Once my heart rate got back to normal, it was just in time for it to go up again because John Lewis was incredible. He spoke about his childhood and preaching to the chickens, which if you’ve read the first March book, you are familiar with. For those of you who might not know why John Lewis is such a big deal, he was a major leader in the Civil Rights movement who helped organize the March on Washington, among many other things. The graphic nonfiction trilogy March is the story of his life and work in the movement, and it is outstanding. He spoke about the books and about his calling to get up and make a change in the world – and by God, can that man speak. I don’t think I’ve ever been so captivated by hearing anyone speak like he did. You can see and hear the similarities he has with Dr. Martin Luther King’s way of speaking, to give you a point of reference. To use a phrase the kids are saying these days: I was shook.

After John Lewis’ speech, there was a panel discussion with him and Nate Powell (pictured behind John Lewis looking totally non-phased), the illustrator of the graphic novels. It was fascinating to hear about the process of creating the books – Nate Powell was also captivating to listen to because he is so darn smart and talented. Then I took my shook self on back to the HPA booth for another shift.

I still can’t believe all the awesome things I was able to see and do in such a short two days at the conference, especially considering I didn’t even scratch the surface of what was happening – the guidebook was almost 300 pages long. But despite all the inspiring people I met, the loveliest thing about this experience was the friends, old and new, who I saw at ALA. I must have run into about a dozen people I know, from classmates and professors in my library school program, to my colleagues at the library where I work, to old teacher friends, and new HPA friends. I felt like around every turn there was another friend to be met up with, and that was awesome. (It helped that the conference was in Chicago this year, and that’s where we all are.) Even the new people I met were wonderful because we all have shared passions. It was like a giant family.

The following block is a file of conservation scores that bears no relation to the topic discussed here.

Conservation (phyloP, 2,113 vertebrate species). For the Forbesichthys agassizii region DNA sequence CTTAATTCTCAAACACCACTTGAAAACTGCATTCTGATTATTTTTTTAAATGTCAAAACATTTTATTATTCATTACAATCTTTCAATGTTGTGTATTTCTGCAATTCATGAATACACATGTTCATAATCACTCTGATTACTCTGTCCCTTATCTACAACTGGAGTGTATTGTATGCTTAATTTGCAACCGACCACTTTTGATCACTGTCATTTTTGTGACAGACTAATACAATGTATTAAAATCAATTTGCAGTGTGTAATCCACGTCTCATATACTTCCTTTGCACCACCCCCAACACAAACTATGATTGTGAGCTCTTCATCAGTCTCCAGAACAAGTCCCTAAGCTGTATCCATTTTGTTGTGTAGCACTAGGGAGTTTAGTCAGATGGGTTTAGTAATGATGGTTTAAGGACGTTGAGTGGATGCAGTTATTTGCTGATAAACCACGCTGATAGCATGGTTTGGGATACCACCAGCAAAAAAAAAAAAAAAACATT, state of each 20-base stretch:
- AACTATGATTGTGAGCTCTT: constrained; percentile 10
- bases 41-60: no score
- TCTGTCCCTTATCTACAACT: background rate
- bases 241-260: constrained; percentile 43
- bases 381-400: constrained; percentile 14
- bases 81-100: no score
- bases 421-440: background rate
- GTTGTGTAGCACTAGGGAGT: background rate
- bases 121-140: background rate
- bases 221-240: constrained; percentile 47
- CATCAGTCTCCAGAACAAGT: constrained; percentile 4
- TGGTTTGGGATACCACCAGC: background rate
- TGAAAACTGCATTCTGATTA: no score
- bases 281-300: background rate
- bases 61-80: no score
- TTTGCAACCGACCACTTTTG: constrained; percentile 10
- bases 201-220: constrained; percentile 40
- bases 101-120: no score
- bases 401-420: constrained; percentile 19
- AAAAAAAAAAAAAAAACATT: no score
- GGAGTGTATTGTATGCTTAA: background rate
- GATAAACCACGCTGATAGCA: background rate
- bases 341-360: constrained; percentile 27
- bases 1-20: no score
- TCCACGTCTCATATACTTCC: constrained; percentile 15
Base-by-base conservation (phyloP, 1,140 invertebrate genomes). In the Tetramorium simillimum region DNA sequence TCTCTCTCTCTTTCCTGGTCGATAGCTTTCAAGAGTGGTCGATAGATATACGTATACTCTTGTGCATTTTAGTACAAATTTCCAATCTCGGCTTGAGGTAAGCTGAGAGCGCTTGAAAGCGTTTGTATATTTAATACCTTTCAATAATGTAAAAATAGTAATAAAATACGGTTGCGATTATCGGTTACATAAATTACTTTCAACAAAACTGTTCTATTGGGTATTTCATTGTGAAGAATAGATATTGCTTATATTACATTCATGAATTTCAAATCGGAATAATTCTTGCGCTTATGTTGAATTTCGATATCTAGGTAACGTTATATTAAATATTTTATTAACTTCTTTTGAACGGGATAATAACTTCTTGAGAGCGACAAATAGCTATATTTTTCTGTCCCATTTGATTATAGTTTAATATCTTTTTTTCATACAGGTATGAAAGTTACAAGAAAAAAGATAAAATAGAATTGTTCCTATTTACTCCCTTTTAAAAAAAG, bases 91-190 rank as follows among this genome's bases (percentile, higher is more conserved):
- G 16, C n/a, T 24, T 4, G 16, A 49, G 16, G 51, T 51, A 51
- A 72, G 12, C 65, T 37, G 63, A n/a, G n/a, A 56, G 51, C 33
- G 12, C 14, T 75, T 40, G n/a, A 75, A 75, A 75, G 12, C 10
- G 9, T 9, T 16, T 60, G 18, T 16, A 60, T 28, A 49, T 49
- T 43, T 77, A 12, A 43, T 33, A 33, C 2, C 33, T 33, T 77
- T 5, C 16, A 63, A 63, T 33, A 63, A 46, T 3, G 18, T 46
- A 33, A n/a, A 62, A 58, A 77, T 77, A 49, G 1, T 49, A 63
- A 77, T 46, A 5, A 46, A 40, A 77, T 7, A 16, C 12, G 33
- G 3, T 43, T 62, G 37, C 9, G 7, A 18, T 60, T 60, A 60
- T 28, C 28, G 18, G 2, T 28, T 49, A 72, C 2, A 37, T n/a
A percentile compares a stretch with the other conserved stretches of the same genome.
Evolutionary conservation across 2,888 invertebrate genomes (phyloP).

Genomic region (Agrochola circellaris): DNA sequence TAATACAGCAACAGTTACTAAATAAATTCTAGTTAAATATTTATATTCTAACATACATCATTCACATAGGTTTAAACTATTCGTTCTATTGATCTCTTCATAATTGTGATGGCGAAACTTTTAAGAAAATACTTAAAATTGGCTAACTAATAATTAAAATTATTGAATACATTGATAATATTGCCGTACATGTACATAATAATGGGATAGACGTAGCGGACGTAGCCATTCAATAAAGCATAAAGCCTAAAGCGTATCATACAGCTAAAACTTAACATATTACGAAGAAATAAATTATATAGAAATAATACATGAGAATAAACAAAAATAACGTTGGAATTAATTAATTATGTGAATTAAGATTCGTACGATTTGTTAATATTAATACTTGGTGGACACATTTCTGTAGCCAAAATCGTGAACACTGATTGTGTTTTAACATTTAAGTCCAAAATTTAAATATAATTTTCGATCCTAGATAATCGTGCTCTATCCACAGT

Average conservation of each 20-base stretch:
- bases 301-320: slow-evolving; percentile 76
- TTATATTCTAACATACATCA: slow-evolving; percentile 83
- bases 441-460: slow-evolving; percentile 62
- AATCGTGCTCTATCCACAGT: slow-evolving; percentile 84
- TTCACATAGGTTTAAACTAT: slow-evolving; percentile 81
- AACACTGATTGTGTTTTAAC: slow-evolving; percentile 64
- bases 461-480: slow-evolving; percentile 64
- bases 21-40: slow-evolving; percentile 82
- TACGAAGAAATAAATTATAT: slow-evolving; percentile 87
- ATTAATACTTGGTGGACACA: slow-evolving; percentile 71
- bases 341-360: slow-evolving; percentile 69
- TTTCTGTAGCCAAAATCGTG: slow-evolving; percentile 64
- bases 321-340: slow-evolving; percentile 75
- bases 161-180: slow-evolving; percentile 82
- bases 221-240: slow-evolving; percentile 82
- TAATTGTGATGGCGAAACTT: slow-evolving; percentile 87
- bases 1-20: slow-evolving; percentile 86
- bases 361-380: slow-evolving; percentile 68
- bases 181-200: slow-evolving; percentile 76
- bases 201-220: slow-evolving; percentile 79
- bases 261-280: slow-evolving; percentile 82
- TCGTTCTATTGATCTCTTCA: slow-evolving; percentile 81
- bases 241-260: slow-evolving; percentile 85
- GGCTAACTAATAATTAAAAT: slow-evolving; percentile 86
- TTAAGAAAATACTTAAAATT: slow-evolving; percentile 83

Which leads me to shout-out any of my HPA people reading this – you guys are amazing for welcoming me as a newbie to the organization and making me feel comfortable. I feel like I made best friends in the span of 3 hours and cannot wait till I get to see you again. It’s an honor to be on the other side of the booth.

Ok, done with that mushy stuff before I go throw up.

Here are a couple more shots from cool things around the exhibit hall, from book vending machines to zine reading stations, to the absolutely swanky and tripped-out booths like Gale and LoC:

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Just some more shots from around #alaac17

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It was a pretty cool two days.

Finally, I leave you with shots of my hauls (because this is a book blog, after all), and I’ll list the titles below if you are interested/can’t tell what they are from my crappy-ass photos.

Overall it’s tough to put into words how great the weekend was, especially considering it was my first time. I’m afraid the bar is set incredibly high for future ALAs, which I’m sure I will be attending many more of in the years to come.

ALA badge
Also, no I’m not from Cranston…the HPA is.
  • Uncommon Type: Some Stories by Tom Hanks, October 2017
  • Life is Like a Musical: How to Live, Love, and Lead like a Star by Tim Federle, October 3, 2017
  • Snow & Rose by Emily Winfield Martin, October 10, 2017
  • The Dollmaker of Krakow by R.M. Romero, September 26, 2017
  • A Short History of the Girl Next Door by Jared Reck, September 26, 2017
  • Otherworld by Jason Segel and Kirsten Miller, November 7, 2017
  • Nevermoor: The Trials of Morrigan Crow by Jessica Townsend, October 2017
  • The Hate U Give by Angie Thomas (already out; I read a library copy originally)
  • The Gravedigger’s Son by Patrick Moody, September 2017
  • It Devours! by Joseph Fink and Jeffrey Cranor, October 17, 2017
  • Invictus by Ryan Graudin, September 2017
  • The Good Times are Killing Me by Lynda Barry, September 2017
  • The Song from Somewhere Else by A.F. Harrold, July 4, 2017
  • Refugee by Alan Gratz, July 25, 2017
  • 2 coloring books from Design Originals: Go Girl! and Super Cute

13 thoughts on “My first American Library Association Conference: there are no words, but I’m gonna try”

  1. That is pretty awesome! And I still can’t believe you met and spoke to Carla Hayden. I’d be so anxious and shy that I probably would have punked out and not even mutter hi to her.
    When I saw the photos on IG, I assumed that you went for your major, as part of the library studies program.
    **I so need to get one of those When In Doubt, Go to the Library tees. I saw them on Out of Print Books and keep forgeting to buy one.

    Liked by 1 person